NOTE: We like to “what if?” from time to time around News24/680, putting things out there for people smarter than us to weigh in on and, when things go right, perhaps come up with a better way of doing things. We’re hopeful police officers and their commanders will contribute their thoughts, experiences here – Editor.
The nation’s police forces have taken a hard hit over the last few years, losing seasoned officers and potential recruits as a result.
Public sentiment and politics have also re-shaped the current environment, with police forces adapting on their own volition or forced to.
But no matter what you think of the profession the cold, hard truth is that if you live in America it is likely that you are going to require some kind of police assistance sometime in your future. We just wonder what that response should look like.
Obviously, we’re not in law enforcement, never saw it as a potential career path, but we’ve been around law enforcement agencies for most of our journalistic careers – and we’ve seen a few things. We can’t help but wonder if perhaps it’s time to look for an adjustment in personnel and an effective “force multiplier” for the department of the future.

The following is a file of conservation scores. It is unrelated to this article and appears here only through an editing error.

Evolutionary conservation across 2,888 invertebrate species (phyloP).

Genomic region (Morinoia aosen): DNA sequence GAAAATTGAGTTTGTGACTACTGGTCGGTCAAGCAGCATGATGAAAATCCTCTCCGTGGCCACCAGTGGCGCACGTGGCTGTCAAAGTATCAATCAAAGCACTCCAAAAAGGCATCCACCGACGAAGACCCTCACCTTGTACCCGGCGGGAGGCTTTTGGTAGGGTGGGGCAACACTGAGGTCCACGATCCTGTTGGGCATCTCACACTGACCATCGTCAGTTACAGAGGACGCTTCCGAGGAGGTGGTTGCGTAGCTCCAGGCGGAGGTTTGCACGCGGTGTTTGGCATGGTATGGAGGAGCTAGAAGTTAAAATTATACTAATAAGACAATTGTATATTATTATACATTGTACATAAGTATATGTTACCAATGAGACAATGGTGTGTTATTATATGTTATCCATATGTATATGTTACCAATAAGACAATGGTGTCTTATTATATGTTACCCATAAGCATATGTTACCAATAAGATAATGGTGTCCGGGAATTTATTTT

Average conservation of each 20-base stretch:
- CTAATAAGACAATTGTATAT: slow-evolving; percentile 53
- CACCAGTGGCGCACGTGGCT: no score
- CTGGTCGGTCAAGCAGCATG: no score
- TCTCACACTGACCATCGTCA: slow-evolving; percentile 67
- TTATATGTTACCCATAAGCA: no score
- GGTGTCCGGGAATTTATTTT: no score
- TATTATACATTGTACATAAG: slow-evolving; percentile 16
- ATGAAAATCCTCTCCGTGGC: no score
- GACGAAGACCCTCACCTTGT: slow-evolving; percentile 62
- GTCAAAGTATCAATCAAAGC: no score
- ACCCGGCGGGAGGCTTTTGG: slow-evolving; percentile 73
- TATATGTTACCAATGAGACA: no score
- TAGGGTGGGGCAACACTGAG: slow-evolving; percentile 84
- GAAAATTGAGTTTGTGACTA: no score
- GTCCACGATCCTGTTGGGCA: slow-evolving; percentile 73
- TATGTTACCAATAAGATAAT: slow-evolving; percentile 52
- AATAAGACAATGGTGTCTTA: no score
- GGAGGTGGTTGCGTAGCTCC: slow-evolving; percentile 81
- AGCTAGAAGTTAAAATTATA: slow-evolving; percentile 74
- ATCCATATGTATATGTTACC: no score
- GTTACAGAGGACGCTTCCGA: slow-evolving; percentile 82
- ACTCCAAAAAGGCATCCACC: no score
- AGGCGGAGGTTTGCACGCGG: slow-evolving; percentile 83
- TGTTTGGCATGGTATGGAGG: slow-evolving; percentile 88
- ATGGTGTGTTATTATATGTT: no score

One thing we’ve learned is that people – civilians – call the police to solve all manner of problems – many of them maddeningly trivial. Officers handle all of the calls their radios feed them in the course of a shift and they know how to prioritize, but we wonder if perhaps it wasn’t time to keep trained officers on the street handling serious calls only. Is it time for unsworn cadets or civilian mediators with communications links to police to deal with mis-parked cars, treed cats, and the hundred or so other situations that police deal with in the course of a day?
The idea, of course, would be to keep highly-trained officers in circulation to deal with person-on-person crimes, critical medical emergencies, and high-profile property crimes. Lower priority incidents would be forwarded to other ranks/mediators authorized by their towns and cities to assess and close common complaints about noise, parking, domestic disputes.
Would such a restructuring work? Could it work? Do you see any evident drawbacks or issues? Feel free to sound off, we’re interested.